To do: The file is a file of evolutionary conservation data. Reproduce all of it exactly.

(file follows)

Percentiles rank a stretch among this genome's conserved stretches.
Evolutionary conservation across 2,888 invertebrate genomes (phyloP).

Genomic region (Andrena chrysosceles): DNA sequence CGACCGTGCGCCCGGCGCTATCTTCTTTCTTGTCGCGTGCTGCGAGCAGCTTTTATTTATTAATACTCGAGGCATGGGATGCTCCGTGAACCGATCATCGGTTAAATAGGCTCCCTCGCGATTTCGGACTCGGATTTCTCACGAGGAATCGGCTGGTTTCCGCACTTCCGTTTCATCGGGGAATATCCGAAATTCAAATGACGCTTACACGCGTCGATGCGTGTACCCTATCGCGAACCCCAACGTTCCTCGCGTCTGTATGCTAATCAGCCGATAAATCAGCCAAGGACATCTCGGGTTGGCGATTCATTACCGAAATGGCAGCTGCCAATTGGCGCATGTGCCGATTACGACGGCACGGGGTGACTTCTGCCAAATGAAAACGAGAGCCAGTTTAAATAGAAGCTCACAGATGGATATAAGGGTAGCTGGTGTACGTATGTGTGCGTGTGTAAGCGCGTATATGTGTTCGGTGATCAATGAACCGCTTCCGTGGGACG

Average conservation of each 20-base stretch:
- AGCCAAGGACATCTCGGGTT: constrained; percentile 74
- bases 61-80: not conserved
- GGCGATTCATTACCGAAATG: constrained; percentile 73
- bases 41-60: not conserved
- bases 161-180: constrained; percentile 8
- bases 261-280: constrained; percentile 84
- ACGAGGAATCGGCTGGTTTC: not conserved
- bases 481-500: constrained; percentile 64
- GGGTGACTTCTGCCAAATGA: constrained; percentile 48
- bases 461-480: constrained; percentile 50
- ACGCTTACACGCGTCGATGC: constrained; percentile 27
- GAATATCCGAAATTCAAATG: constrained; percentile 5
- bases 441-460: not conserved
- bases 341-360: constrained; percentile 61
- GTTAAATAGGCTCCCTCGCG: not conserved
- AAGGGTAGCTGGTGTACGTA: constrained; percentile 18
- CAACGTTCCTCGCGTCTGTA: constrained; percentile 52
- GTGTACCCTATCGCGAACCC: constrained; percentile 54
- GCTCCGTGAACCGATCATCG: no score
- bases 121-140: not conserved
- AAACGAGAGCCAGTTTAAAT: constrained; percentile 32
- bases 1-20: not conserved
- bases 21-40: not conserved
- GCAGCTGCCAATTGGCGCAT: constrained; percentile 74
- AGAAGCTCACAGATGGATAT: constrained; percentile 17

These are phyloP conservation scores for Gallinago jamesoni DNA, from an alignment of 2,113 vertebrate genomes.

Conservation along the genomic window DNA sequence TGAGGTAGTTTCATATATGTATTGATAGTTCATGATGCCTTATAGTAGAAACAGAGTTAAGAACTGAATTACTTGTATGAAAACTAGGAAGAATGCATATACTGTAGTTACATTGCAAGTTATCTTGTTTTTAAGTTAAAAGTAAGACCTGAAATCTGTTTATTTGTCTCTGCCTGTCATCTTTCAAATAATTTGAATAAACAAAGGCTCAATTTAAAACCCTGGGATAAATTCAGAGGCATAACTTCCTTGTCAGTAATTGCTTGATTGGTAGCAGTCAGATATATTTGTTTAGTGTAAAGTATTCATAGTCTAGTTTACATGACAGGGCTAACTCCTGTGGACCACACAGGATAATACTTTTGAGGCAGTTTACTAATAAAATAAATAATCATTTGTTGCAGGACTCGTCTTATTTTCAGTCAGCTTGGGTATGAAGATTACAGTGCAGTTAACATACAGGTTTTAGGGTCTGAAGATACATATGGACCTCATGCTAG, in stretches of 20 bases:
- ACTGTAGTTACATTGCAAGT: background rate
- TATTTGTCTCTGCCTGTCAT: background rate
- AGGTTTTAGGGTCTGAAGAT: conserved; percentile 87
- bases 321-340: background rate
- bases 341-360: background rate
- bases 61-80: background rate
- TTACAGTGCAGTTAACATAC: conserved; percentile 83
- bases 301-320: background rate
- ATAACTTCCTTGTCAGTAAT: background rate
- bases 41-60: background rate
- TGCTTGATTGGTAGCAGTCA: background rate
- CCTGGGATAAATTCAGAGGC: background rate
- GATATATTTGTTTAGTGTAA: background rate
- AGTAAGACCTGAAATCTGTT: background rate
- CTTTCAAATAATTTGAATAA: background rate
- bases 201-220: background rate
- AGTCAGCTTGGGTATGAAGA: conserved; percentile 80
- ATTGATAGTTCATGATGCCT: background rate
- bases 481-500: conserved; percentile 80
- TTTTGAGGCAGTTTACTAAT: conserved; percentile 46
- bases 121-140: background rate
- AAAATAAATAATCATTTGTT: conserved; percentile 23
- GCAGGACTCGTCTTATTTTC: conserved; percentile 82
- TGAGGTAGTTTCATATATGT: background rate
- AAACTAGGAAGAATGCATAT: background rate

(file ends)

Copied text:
Percentiles rank a stretch among this genome's conserved stretches.
Evolutionary conservation across 2,888 invertebrate genomes (phyloP).

Genomic region (Andrena chrysosceles): DNA sequence CGACCGTGCGCCCGGCGCTATCTTCTTTCTTGTCGCGTGCTGCGAGCAGCTTTTATTTATTAATACTCGAGGCATGGGATGCTCCGTGAACCGATCATCGGTTAAATAGGCTCCCTCGCGATTTCGGACTCGGATTTCTCACGAGGAATCGGCTGGTTTCCGCACTTCCGTTTCATCGGGGAATATCCGAAATTCAAATGACGCTTACACGCGTCGATGCGTGTACCCTATCGCGAACCCCAACGTTCCTCGCGTCTGTATGCTAATCAGCCGATAAATCAGCCAAGGACATCTCGGGTTGGCGATTCATTACCGAAATGGCAGCTGCCAATTGGCGCATGTGCCGATTACGACGGCACGGGGTGACTTCTGCCAAATGAAAACGAGAGCCAGTTTAAATAGAAGCTCACAGATGGATATAAGGGTAGCTGGTGTACGTATGTGTGCGTGTGTAAGCGCGTATATGTGTTCGGTGATCAATGAACCGCTTCCGTGGGACG

Average conservation of each 20-base stretch:
- AGCCAAGGACATCTCGGGTT: constrained; percentile 74
- bases 61-80: not conserved
- GGCGATTCATTACCGAAATG: constrained; percentile 73
- bases 41-60: not conserved
- bases 161-180: constrained; percentile 8
- bases 261-280: constrained; percentile 84
- ACGAGGAATCGGCTGGTTTC: not conserved
- bases 481-500: constrained; percentile 64
- GGGTGACTTCTGCCAAATGA: constrained; percentile 48
- bases 461-480: constrained; percentile 50
- ACGCTTACACGCGTCGATGC: constrained; percentile 27
- GAATATCCGAAATTCAAATG: constrained; percentile 5
- bases 441-460: not conserved
- bases 341-360: constrained; percentile 61
- GTTAAATAGGCTCCCTCGCG: not conserved
- AAGGGTAGCTGGTGTACGTA: constrained; percentile 18
- CAACGTTCCTCGCGTCTGTA: constrained; percentile 52
- GTGTACCCTATCGCGAACCC: constrained; percentile 54
- GCTCCGTGAACCGATCATCG: no score
- bases 121-140: not conserved
- AAACGAGAGCCAGTTTAAAT: constrained; percentile 32
- bases 1-20: not conserved
- bases 21-40: not conserved
- GCAGCTGCCAATTGGCGCAT: constrained; percentile 74
- AGAAGCTCACAGATGGATAT: constrained; percentile 17

These are phyloP conservation scores for Gallinago jamesoni DNA, from an alignment of 2,113 vertebrate genomes.

Conservation along the genomic window DNA sequence TGAGGTAGTTTCATATATGTATTGATAGTTCATGATGCCTTATAGTAGAAACAGAGTTAAGAACTGAATTACTTGTATGAAAACTAGGAAGAATGCATATACTGTAGTTACATTGCAAGTTATCTTGTTTTTAAGTTAAAAGTAAGACCTGAAATCTGTTTATTTGTCTCTGCCTGTCATCTTTCAAATAATTTGAATAAACAAAGGCTCAATTTAAAACCCTGGGATAAATTCAGAGGCATAACTTCCTTGTCAGTAATTGCTTGATTGGTAGCAGTCAGATATATTTGTTTAGTGTAAAGTATTCATAGTCTAGTTTACATGACAGGGCTAACTCCTGTGGACCACACAGGATAATACTTTTGAGGCAGTTTACTAATAAAATAAATAATCATTTGTTGCAGGACTCGTCTTATTTTCAGTCAGCTTGGGTATGAAGATTACAGTGCAGTTAACATACAGGTTTTAGGGTCTGAAGATACATATGGACCTCATGCTAG, in stretches of 20 bases:
- ACTGTAGTTACATTGCAAGT: background rate
- TATTTGTCTCTGCCTGTCAT: background rate
- AGGTTTTAGGGTCTGAAGAT: conserved; percentile 87
- bases 321-340: background rate
- bases 341-360: background rate
- bases 61-80: background rate
- TTACAGTGCAGTTAACATAC: conserved; percentile 83
- bases 301-320: background rate
- ATAACTTCCTTGTCAGTAAT: background rate
- bases 41-60: background rate
- TGCTTGATTGGTAGCAGTCA: background rate
- CCTGGGATAAATTCAGAGGC: background rate
- GATATATTTGTTTAGTGTAA: background rate
- AGTAAGACCTGAAATCTGTT: background rate
- CTTTCAAATAATTTGAATAA: background rate
- bases 201-220: background rate
- AGTCAGCTTGGGTATGAAGA: conserved; percentile 80
- ATTGATAGTTCATGATGCCT: background rate
- bases 481-500: conserved; percentile 80
- TTTTGAGGCAGTTTACTAAT: conserved; percentile 46
- bases 121-140: background rate
- AAAATAAATAATCATTTGTT: conserved; percentile 23
- GCAGGACTCGTCTTATTTTC: conserved; percentile 82
- TGAGGTAGTTTCATATATGT: background rate
- AAACTAGGAAGAATGCATAT: background rate